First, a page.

Industry disruption is already a reality for most large companies globally, according to a study by Accenture, which has come up with a “disruptability index” to help analyse the risks.
Accenture argues that the study shows that, rather than being a random event beyond business leaders’ control, disruption has a pattern that can be identified, understood and prepared for.
It analysed more than 3,600 companies with annual revenues of at least US$100 million in 82 countries along two dimensions: current level of disruption, and susceptibility to future disruption.
It found that almost two-thirds of companies currently face high levels of disruption, and two-fifths how severe signs of susceptibility to future disruption.
The “disruptability index” takes into account the presence and market penetration of disruptor companies as well as incumbents’ financial performance, operational efficiency, commitment to innovation, and defences against attack.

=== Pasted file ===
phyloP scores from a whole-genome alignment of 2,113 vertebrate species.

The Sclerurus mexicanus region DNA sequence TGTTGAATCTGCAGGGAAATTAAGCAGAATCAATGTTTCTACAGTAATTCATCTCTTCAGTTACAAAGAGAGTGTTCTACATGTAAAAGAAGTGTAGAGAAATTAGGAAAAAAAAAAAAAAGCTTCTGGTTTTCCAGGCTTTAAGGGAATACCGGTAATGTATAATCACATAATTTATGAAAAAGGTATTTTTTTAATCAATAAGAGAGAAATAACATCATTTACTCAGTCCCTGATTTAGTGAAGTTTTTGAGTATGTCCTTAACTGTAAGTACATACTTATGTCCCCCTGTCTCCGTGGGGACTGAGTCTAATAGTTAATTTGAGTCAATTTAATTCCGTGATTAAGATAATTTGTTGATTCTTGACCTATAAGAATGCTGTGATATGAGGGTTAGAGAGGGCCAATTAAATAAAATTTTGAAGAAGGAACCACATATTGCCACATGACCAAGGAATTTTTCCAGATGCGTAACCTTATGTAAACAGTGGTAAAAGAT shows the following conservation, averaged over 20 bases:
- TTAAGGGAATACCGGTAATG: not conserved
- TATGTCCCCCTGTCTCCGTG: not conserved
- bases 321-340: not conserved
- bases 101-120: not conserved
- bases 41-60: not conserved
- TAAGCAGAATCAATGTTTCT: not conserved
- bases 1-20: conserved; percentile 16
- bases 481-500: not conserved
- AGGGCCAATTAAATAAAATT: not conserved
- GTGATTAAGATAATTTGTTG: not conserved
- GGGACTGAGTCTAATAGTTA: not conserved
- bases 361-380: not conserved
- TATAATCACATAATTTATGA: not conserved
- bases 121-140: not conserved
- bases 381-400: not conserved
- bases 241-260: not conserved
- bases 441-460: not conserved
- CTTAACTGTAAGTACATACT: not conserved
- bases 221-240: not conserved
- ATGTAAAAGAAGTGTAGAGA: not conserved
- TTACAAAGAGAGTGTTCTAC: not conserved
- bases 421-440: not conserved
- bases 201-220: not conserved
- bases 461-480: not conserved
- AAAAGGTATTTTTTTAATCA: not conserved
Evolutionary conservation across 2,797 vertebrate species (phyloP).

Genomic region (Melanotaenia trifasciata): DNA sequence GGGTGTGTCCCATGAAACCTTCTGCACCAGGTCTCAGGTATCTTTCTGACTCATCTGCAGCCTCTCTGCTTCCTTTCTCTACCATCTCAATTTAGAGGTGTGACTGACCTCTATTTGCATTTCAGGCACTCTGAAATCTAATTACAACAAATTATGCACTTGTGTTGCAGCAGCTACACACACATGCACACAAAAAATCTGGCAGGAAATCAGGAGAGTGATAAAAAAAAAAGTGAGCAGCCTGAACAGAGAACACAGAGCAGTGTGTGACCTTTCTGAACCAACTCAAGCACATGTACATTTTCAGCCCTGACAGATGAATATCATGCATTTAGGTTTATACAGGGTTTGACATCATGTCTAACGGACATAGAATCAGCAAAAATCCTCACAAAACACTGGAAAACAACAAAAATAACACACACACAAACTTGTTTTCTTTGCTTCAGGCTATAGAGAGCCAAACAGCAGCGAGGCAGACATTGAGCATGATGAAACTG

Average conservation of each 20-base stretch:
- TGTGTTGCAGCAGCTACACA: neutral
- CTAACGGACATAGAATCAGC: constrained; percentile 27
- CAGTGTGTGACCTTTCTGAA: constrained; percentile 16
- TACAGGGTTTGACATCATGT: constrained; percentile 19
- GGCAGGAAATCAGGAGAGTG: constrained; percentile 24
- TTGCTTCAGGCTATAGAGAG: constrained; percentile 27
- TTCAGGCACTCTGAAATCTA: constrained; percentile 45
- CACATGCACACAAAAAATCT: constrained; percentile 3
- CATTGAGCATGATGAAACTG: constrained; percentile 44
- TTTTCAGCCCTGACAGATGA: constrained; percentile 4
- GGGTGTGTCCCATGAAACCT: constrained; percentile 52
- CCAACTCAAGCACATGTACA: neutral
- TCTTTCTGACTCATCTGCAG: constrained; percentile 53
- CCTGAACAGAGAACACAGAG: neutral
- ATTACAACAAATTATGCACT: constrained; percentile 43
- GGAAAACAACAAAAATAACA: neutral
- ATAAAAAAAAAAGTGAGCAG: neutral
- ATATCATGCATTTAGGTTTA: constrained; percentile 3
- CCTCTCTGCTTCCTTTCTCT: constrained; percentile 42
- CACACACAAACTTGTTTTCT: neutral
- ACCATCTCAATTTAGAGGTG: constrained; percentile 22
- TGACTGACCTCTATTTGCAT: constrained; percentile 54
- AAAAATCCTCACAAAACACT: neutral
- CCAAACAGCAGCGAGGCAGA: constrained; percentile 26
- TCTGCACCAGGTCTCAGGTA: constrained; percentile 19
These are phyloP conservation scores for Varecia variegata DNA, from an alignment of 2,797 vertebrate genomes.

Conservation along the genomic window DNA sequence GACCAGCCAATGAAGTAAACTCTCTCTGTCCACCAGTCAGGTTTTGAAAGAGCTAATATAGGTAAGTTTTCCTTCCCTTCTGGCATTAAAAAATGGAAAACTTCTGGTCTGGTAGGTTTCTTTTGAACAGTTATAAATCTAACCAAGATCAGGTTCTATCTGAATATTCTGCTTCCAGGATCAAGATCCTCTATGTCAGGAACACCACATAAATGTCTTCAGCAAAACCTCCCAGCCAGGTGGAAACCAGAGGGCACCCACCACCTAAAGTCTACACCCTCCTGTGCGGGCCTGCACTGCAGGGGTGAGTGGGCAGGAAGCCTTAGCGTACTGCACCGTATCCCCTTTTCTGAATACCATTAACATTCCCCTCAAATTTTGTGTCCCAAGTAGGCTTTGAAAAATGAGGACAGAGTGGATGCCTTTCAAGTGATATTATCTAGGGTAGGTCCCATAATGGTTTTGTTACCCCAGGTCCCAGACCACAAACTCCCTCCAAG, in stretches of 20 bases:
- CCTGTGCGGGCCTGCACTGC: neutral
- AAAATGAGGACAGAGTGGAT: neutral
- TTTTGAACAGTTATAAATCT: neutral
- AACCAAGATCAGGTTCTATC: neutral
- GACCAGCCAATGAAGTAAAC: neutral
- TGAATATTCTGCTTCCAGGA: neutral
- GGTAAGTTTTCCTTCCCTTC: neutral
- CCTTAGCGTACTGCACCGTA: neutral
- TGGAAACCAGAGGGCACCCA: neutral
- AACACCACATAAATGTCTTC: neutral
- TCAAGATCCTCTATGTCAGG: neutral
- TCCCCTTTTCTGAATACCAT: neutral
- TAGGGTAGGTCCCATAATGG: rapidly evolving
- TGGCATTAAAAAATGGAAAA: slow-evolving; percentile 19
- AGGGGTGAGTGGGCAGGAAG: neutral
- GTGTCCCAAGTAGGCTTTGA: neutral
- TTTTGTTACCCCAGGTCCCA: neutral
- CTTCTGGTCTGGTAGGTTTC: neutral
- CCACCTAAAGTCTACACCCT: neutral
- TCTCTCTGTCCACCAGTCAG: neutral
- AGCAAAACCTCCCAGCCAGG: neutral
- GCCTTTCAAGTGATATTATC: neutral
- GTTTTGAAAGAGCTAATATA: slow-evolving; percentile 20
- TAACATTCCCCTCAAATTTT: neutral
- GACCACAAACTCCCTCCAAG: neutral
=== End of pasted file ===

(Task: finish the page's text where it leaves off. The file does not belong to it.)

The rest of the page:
The analysis looks at four periods of disruption:
Durability: Disruption is evident but not life-threatening; incumbents still enjoy structural advantages and deliver consistent performance. One-fifth (19 per cent) of companies – including those in the automotive retail and supply, alcoholic beverage and diversified chemicals industries – fall into this period.
Vulnerability: The current level of disruption is moderate, but incumbents are susceptible to future disruption, due to structural productivity challenges such as high labour costs. One-fifth (19 per cent) of companies – including those in the insurance and healthcare industries and the convenience retail sector – fall into this period.
Volatility: Prominence of violent, sudden disruption; traditional strengths have become weaknesses. Companies in this period (25 per cent of companies studied) include those in the consumer technology, diversified banking, advertising and transport services industries.
Viability: Disruption is a constant; sources of competitive advantage are often short-lived, as new disruptors consistently emerge. More than one-third (37 per cent) of companies – including software and platform providers; telecommunications, media and high-tech companies; and automotive manufacturers – fall into this period.
Omar Abbosh, Accenture’s chief strategy officer, said: “Business leaders need to determine where their company is positioned in this disruption landscape and the likely speed of change. The more clearly they see what’s changing around them, the better they can predict and identify opportunities to create value from innovation for their business and rotate to the ‘new’.”